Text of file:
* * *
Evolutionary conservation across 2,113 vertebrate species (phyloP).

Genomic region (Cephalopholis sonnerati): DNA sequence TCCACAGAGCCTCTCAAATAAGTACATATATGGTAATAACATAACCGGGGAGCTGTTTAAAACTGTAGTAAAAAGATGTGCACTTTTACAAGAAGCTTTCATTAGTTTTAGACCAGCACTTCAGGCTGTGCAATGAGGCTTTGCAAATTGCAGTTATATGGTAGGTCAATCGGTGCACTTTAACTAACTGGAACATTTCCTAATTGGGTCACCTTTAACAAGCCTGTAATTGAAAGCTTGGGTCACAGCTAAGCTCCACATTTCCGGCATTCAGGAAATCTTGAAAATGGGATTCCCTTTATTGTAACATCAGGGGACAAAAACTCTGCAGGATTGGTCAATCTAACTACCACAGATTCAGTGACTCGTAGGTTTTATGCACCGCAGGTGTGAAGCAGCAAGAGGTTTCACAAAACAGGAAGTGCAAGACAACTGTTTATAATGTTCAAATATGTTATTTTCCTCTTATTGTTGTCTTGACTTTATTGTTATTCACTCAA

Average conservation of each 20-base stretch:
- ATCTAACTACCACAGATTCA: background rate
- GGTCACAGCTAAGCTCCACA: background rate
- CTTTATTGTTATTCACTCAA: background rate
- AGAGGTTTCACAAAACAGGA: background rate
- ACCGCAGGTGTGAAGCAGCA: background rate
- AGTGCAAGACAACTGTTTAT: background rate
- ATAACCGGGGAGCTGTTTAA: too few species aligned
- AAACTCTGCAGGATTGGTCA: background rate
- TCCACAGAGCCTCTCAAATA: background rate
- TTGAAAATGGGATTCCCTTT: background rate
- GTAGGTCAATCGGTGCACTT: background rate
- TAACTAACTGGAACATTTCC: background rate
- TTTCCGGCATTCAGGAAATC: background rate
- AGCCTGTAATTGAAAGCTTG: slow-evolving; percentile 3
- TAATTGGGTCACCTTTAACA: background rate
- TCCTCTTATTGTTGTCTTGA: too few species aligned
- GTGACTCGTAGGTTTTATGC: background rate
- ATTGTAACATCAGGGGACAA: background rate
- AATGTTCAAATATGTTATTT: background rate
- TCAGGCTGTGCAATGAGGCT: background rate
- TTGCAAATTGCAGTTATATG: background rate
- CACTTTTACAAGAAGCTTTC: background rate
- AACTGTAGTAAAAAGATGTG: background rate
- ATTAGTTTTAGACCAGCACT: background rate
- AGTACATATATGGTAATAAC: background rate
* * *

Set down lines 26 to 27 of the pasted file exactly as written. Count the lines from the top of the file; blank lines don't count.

- AACTGTAGTAAAAAGATGTG: background rate
- ATTAGTTTTAGACCAGCACT: background rate